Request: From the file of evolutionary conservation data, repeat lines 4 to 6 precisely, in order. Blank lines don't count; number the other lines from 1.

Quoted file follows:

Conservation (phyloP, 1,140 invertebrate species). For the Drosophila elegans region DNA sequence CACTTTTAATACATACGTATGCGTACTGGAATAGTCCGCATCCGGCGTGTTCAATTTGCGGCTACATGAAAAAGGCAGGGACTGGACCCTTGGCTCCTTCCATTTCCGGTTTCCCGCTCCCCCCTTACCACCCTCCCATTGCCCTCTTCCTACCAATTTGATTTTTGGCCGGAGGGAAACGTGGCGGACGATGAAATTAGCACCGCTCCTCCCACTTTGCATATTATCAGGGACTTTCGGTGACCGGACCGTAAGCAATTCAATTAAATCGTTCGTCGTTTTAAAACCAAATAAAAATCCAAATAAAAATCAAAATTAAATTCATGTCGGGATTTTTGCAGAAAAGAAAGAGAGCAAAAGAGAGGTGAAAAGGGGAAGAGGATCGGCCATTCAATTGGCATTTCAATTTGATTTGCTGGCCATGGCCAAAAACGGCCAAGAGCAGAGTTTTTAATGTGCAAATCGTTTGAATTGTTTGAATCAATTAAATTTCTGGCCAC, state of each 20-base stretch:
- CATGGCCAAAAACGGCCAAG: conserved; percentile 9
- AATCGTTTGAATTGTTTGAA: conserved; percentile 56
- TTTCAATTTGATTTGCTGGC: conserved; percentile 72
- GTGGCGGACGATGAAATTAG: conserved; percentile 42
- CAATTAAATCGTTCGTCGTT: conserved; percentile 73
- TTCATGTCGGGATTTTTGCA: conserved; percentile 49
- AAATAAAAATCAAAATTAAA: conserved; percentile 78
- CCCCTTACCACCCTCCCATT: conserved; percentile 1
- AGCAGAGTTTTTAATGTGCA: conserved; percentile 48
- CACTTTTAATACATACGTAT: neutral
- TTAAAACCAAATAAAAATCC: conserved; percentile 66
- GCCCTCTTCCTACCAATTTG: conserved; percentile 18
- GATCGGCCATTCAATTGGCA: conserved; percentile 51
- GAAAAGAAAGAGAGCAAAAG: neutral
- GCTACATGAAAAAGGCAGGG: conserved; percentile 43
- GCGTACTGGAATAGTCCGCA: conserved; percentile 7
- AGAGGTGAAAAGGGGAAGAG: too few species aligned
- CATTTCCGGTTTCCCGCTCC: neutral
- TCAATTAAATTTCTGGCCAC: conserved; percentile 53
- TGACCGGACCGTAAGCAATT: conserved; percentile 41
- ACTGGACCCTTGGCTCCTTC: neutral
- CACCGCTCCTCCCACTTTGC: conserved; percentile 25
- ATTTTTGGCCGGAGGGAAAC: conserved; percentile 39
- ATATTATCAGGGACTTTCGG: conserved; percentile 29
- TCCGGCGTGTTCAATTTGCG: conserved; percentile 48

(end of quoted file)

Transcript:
- TTTCAATTTGATTTGCTGGC: conserved; percentile 72
- GTGGCGGACGATGAAATTAG: conserved; percentile 42
- CAATTAAATCGTTCGTCGTT: conserved; percentile 73